Clash of the Titans by Alan Dean Foster

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By Alan Dean Foster


He used to be Perseus, son of Zeus and Danae, born in shame, exiled to perish at sea, fated to outlive at heavenly caprice -- till he met his love, defied the Gods and dared to struggle them or die.

She was once Andromeda, enslaved via her personal good looks which beggared the heavens and taken a curse upon her urban, her domestic, her heart....until Perseus accredited the Devil's personal problem, responded the lethal riddle and rode forth on his winged horse Pegasus to assert his love and to stand the final of the Titans, armed simply with a bloody hand, a witche's curse, and a severed head...

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J. N. Bremmer & N. M. Horsfall; BICS 52: London. 1987) 12-24: L. MALTEN. Aeneas. ARlV 29 (1931) 33-59; R. M. OGILVIE. A COII/memary on Liv)' Books }-5 (Oxford 1965) 33-34; W. PAPE. revised by G. E. BENSElER. Worterb/lch der griechisclzen Eigelllwmen (Braunschweig 1884); J. PERRET. US Origines de la Jegende tro)'enne de Rome (28} -31) (Paris 1942) (but cf. A. Momigliano's review in JRS 35 (1945) 99-104J. K. DOWDEN AGREEMENT i:iil' I. The Hebrew word cedilt. fonnally an abstract noun (GK § 86 k) but perhaps originally a pluml (cf.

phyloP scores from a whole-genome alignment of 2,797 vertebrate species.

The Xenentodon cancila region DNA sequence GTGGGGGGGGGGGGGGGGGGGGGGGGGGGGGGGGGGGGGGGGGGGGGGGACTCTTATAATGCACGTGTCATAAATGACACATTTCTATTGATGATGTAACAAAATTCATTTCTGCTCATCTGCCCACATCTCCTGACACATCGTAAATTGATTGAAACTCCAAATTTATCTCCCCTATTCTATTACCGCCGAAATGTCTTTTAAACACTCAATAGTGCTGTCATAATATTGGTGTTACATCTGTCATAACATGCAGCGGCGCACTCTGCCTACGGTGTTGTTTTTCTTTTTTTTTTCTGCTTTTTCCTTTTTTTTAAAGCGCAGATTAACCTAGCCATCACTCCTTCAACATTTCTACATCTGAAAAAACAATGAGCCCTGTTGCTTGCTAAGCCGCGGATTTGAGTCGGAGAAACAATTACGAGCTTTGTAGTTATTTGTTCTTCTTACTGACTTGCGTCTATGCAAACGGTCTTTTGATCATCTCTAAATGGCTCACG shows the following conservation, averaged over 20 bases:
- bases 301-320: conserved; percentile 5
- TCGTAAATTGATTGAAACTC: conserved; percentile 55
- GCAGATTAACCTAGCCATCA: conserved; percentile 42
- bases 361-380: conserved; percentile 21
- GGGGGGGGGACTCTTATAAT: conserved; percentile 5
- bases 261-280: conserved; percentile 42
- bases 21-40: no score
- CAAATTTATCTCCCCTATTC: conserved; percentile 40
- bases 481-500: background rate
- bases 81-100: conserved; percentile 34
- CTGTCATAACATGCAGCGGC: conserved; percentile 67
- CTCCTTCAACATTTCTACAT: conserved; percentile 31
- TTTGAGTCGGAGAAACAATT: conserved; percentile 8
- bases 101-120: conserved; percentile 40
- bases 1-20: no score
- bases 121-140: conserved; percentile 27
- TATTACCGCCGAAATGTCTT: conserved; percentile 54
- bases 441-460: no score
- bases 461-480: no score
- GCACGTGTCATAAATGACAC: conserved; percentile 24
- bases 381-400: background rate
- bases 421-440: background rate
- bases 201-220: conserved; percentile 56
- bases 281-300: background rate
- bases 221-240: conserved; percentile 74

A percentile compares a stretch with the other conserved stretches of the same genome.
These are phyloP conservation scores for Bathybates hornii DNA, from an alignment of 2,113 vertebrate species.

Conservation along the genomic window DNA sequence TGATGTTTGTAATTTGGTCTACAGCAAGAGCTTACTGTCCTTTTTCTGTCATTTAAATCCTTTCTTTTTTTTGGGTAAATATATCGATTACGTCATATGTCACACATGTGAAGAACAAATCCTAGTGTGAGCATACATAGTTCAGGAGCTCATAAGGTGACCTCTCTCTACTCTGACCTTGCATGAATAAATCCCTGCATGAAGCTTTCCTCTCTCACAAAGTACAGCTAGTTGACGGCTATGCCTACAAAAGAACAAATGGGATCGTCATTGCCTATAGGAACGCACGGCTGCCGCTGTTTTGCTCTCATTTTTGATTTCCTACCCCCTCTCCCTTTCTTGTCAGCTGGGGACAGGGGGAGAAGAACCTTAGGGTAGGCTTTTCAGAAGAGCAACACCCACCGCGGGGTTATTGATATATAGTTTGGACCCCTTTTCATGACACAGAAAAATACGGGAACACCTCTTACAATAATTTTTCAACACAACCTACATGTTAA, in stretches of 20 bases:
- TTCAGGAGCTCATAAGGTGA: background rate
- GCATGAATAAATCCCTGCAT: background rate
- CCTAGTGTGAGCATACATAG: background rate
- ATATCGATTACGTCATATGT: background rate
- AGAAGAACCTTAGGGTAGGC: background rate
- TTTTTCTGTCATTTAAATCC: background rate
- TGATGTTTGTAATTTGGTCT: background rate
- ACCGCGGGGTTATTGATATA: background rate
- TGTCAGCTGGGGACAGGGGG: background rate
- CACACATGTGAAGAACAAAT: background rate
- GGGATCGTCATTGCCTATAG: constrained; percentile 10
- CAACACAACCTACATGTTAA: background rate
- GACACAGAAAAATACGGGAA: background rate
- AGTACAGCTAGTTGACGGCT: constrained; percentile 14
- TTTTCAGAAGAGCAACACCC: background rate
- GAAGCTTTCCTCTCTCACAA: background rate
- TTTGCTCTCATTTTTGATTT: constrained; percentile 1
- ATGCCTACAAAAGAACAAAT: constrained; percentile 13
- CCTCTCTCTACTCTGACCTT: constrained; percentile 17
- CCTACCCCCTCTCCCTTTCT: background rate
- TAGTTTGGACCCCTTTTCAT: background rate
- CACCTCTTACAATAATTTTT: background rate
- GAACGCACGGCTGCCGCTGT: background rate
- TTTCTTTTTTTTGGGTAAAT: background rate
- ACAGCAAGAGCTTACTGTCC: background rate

FOSSUM, The Name of God alld the Allgel of the Lord. Samaritan and Jewish Concepts of Imen"ediatioll alld the Origill of Gnosticism (WUNT 36; TUbingen 1985); C. H. GORDON, Notcs on Proper Namcs in the Ebla Tablets, in: Eblaite Personal Names and Semitic Name-giving (A. ; ARES I; Roma 1988) 153- I58; R. S. 223-225; M. MACH, Em- wickillngsstadien des jiidischen Engelg/allbens ill \'orrabbinischer Zeit (TSAJ 34; TGbingen 1992); K. SEYBOLD. ";;:J htrbcel, nVAT2 (1974) 334-343. B. BECKING ABo~nNA TION I.

Its inhabitant'i could have revered gods with West Semitic names. Yet a location in Syria also deserves serious consideration, in view of the fact that Sepharvaim is mentioned after Hamath and Arpad in both 2 Kgs 18:34 and 19: 13 (DAY 1989:46). Since P. I). many scholars have accepted Adadmelech as a form of Hadad-melcch, -+'Hadad is king'. encouraged by the reading of Adad-milki in cuneiform sources (so J. A. MONTGOMERY & H. S. GEHMAN. Killgs [Edinburgh 1951] 476; DRIVER 1958; M. COGAN & H. tOR, /I Kings [New York 1988] 212).

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